One of the Buddha's most significant teachings is that everyone is different, and hence each individual's path to enlightenment is unique. For this reason, Buddhists acknowledge that they must take inspiration from a variety of sources to complete their individual journey to Nirvana. Belief in the concept of enlightenment is therefore important within Buddhism with different branches and schools giving varying emphasis to the many teachings of Buddha and his close followers, while some believe in Bodhisattvas, from whom they take motivation, all believe in shaping their individual effort to achieve enlightenment. Throughout this essay, the Buddha's teachings on belief and enlightenment, how the four Noble Truths and Buddhist practices relate to belief and enlightenment, and the positions of the two major branches of Buddhism - Theravada and Mahayana - will all be analysed to determine the role of belief in Buddhism, and hence prove or disprove the above comments on enlightenment and belief for Buddhists.
Enlightenment or _Nirvana_ is a supreme state; free from suffering, individual existence and all worldly concerns; such as greed, hate and ignorance. It is the ultimate goal of all Buddhists, breaking the otherwise endless cycle of death and rebirth known as samsara. Theravada Buddhism ("Doctrine of the Elders") teaches that by refraining from all kinds of evil, purifying the mind and having a deep thirst for knowledge, "… a Theravada Buddhist can reach the state of perfection and enter Nirvana." (Oracle ThinkQuest, 2012) This knowledge comes almost entirely from the Tipitaka, meaning "three baskets". This collection of scriptures contains slightly different versions between the two schools, but is considered to comprise of the most accurate accounts of the Buddha and his close disciples. It is important to note that Theravada Buddhists believe that due to the requirements for enlightenment, monks and nuns are significantly more likely to achieve Nirvana than lay people who should therefore focus on gaining good karma enabling them to be a monk or nun in their next rebirth. Mahayana Buddhism has a variety of scriptures, many of which have been written by high ranking monks since the time of the Buddha, in order to keep the teachings up to date with the culture of the period. Notably, they also believe that all people have the capability to become enlightened. Apart from the different scripture emphasis, Mahayana Buddism is significantly diverse to Theravada due to the belief in multiple Buddhas and Boddhisattvas. Boddhisattvas are people of deep compassion who are said to delay entering Nirvana in order to help guide others to enlightenment. As such, Mahayana Buddhism adds to the Theravadan definition of Nirvana being the absence of self-centeredness (and therefore the absence of suffering) and the state of spiritual perfection, displayed by total compassion and concern for others. Two well-known Buddhist quotes which summarise the Buddha's position on beliefs and enlightenment are:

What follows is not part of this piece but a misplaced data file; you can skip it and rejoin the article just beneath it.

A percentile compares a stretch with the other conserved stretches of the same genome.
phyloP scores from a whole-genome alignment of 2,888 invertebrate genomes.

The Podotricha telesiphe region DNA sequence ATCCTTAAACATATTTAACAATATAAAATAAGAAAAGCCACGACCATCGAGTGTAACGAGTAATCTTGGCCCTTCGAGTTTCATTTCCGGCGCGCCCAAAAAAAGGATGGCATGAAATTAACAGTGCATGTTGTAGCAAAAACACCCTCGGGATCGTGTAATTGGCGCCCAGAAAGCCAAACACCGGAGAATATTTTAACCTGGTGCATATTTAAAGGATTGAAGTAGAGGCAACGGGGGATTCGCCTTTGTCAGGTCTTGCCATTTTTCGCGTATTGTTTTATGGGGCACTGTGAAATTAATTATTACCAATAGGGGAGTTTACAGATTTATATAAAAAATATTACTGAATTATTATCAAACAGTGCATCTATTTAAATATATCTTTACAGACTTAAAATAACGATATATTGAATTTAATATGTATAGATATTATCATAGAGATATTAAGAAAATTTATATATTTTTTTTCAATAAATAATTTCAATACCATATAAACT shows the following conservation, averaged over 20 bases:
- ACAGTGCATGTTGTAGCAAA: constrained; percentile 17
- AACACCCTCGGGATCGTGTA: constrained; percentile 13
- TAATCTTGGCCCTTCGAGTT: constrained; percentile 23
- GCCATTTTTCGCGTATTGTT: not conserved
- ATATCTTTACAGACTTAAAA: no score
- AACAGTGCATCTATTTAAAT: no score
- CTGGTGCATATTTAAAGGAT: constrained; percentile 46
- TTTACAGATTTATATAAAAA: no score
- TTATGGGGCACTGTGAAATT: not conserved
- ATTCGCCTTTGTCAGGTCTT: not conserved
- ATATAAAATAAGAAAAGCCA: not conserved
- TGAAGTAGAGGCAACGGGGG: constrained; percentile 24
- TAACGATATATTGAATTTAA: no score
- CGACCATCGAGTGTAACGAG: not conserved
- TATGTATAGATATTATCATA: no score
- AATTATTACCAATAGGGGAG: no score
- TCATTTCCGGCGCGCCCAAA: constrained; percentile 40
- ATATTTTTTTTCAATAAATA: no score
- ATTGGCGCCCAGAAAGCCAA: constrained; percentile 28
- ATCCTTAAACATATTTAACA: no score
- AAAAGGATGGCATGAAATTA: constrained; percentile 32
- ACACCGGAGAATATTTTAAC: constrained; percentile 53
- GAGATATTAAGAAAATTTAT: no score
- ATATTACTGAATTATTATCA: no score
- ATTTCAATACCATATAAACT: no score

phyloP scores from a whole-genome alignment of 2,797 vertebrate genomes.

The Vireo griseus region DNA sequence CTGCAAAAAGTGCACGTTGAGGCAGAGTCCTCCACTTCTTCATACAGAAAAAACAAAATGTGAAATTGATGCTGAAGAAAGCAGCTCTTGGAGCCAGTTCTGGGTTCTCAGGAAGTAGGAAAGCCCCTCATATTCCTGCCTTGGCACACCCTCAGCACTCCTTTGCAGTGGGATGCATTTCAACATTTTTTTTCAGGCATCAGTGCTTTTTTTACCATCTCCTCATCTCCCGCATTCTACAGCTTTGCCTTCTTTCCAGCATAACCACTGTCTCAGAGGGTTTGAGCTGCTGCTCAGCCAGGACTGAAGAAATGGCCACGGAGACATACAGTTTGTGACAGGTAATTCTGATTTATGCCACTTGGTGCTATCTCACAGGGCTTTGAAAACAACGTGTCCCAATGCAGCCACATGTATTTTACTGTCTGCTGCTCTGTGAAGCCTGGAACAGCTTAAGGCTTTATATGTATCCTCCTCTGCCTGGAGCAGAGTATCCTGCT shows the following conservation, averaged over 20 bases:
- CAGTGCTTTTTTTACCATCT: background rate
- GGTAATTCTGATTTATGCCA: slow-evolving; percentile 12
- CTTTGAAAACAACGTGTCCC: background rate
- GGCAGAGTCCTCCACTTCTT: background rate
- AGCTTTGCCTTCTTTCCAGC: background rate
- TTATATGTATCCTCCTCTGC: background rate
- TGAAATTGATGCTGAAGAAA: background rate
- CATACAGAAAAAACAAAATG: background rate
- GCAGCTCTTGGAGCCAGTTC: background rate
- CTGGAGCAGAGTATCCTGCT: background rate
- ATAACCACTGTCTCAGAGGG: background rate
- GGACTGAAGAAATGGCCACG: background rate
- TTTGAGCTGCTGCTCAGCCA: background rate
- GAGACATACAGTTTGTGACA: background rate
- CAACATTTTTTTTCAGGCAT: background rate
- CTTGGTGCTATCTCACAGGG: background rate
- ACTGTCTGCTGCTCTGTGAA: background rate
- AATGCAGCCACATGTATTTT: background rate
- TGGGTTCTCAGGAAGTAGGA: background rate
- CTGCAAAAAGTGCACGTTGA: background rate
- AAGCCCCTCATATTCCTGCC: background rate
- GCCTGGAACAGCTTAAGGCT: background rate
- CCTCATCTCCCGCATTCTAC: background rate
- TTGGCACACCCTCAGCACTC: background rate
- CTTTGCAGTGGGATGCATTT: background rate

"Don't blindly believe what I say. Don't believe me because others convince you of my words. Don't believe anything you see, read, or hear from others, whether of authority, religious teachers or texts. Don't rely on logic alone, nor speculation. Don't infer or be deceived by appearances."
"Find out for yourself what is truth, what is real. Discover that there are virtuous things and there are non-virtuous things. Once you have discovered for yourself give up the bad and embrace the good."
The above quotes help explain why Buddhists dislike teachings being referred to as beliefs. The first quote highlights the need for scepticism when reading the teachings. The second quote goes further by explaining the individuality of Nirvana, and the idea that not all teachings apply to everyone. Because followers of Buddhism are encouraged to challenge ideas presented and ascertain their own understanding of the major...
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